If the Spirit has invited you to consider religious life, why not give us a call.   Peace.

Pat Dual, OP

Posted in News, Vocations Blog

John 10:22–30

Reflection by Pat Schnee, OPA

“My sheep hear my voice…They shall never perish… No one can take them out of my hand. “There is a great deal to unpack in today’s gospel but I would like to focus on these few words at the end. What does it mean to be in God’s hands?

A very good woman, hurting from a great loss in her life, once said to me, “Why is this happening to me? I’ve tried to live a good life.” And she had.  So maybe it’s good to begin with what does being in God’s hands not mean.

It does not mean that we will be protected from the losses that come with living: Family members and friends die. Work we love comes to an end. Our bodies becomes less and less reliable.

But I suggest that there is a difference between safety and security. A seatbelt is a safety feature; it is an attempt to protect us from harm. Covid vaccinations and face masks are safety features designed to protect us from a serious illness. And all those safety features are good things. But I don’t think that is what being in God’s hands is about.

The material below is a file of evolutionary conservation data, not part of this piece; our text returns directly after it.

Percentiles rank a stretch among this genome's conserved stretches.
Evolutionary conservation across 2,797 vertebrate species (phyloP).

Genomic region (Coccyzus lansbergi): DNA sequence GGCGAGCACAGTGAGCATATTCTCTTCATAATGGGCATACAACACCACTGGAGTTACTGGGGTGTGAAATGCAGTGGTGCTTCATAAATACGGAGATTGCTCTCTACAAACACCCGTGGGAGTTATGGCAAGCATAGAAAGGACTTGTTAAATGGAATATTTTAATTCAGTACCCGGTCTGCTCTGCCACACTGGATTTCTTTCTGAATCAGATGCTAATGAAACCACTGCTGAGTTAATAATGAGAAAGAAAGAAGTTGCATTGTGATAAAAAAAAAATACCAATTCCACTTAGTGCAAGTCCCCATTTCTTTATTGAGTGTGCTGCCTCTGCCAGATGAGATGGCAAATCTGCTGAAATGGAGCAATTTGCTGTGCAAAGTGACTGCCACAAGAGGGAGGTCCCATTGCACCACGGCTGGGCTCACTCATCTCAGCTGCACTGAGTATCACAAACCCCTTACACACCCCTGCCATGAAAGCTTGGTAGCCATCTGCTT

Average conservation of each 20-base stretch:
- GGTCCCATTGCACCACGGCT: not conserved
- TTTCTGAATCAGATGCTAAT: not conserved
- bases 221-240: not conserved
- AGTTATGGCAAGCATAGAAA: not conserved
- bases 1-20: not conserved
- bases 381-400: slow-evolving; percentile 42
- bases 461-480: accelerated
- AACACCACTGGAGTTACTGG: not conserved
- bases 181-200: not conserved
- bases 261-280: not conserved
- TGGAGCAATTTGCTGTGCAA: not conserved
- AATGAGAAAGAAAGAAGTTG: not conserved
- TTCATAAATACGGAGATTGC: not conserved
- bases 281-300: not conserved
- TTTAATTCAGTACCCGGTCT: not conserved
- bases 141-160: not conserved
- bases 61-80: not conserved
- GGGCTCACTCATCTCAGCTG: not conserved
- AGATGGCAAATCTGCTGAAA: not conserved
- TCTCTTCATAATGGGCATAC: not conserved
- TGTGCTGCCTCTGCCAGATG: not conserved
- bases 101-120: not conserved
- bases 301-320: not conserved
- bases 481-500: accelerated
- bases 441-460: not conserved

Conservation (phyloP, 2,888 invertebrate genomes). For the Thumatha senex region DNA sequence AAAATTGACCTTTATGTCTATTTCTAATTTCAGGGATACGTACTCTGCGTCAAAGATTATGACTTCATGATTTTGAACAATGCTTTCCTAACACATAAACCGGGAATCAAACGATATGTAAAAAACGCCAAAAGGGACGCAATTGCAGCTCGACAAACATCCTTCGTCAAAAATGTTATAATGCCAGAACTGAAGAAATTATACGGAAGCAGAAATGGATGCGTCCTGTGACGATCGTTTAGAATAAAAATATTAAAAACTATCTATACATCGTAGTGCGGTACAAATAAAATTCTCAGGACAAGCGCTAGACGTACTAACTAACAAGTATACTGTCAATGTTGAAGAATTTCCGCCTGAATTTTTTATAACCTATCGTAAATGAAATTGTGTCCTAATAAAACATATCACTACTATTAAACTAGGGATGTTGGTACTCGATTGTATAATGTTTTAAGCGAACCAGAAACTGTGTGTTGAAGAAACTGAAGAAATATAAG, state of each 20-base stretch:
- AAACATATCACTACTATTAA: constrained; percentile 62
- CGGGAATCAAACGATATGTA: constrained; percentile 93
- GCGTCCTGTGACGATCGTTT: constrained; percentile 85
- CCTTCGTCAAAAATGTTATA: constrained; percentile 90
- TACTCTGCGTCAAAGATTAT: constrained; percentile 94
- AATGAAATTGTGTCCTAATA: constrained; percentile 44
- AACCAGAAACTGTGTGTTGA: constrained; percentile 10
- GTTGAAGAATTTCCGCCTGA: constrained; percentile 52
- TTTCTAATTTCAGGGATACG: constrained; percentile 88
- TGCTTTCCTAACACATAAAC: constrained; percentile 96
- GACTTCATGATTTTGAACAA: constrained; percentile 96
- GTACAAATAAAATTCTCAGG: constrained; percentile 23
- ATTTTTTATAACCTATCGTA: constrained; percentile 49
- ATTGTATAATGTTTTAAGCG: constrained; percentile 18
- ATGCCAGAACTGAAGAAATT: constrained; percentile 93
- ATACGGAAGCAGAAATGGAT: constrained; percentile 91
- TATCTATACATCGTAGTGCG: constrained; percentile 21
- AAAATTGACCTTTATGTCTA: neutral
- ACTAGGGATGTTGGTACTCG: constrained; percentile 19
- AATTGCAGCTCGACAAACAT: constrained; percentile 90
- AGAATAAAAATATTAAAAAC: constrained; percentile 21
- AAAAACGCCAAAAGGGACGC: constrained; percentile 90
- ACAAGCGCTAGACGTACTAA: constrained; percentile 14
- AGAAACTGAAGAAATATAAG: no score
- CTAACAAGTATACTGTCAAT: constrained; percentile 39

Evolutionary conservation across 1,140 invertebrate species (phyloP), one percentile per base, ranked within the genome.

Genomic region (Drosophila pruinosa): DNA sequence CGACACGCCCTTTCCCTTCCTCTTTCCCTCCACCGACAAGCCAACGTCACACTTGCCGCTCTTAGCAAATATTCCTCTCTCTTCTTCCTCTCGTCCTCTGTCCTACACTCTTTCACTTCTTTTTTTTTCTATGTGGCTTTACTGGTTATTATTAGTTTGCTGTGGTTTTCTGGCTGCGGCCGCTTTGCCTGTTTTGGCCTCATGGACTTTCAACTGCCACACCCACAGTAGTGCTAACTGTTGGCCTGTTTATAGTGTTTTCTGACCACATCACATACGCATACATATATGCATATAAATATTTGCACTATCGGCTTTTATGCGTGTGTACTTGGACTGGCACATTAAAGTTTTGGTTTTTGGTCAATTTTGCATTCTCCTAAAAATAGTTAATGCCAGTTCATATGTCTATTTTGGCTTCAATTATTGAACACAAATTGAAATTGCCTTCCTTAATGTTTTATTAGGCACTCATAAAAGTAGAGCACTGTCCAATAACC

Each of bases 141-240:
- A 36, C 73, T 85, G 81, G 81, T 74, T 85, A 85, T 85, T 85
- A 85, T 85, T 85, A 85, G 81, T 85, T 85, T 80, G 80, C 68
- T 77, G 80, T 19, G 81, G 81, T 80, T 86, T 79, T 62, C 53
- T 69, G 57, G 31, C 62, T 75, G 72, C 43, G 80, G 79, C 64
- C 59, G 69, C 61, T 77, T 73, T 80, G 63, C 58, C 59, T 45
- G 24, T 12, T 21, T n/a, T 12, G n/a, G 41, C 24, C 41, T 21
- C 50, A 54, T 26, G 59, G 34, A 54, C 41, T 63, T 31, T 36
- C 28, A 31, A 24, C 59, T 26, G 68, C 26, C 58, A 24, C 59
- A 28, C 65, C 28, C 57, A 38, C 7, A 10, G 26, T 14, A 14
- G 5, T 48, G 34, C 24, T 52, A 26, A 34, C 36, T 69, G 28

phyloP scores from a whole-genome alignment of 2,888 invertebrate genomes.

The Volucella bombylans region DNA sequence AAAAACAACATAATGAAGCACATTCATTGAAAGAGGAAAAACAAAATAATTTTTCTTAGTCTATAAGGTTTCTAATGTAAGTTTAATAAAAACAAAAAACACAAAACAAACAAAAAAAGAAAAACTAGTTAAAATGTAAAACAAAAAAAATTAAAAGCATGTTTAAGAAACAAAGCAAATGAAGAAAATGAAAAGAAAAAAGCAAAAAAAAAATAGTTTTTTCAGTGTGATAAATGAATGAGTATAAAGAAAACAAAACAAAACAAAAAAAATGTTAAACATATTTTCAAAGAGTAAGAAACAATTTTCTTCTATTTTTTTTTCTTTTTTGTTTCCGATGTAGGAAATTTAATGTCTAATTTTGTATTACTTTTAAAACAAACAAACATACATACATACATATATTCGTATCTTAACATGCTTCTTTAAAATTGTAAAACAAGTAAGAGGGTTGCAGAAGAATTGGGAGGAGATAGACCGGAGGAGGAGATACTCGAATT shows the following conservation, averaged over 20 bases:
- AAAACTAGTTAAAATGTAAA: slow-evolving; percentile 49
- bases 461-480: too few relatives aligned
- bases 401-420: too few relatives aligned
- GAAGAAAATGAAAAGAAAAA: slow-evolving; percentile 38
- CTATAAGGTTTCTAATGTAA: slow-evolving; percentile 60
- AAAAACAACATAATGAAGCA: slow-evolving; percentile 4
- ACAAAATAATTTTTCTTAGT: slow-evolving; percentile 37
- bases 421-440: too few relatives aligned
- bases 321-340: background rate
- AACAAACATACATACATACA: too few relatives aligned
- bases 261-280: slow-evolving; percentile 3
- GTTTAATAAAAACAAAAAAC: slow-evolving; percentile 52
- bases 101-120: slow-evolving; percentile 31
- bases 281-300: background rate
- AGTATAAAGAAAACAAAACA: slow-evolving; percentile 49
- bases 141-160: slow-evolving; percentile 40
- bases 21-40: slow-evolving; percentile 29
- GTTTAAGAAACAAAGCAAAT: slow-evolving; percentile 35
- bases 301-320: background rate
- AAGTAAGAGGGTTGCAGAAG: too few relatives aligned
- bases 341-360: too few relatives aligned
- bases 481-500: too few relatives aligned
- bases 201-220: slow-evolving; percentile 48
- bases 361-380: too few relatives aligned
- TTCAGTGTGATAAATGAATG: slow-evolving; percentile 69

It is security that God’s hands provide for us…the security of knowing that no matter what happens to us we are not alone…that God is with us, holding us closely, and will never let go.

Julian of Norwich is quoted as writing:  He [Jesus] did not say, ‘You will never have a rough passage, you will never be over-strained, you will never feel uncomfortable,’ but he did say, ‘You will never be overcome.”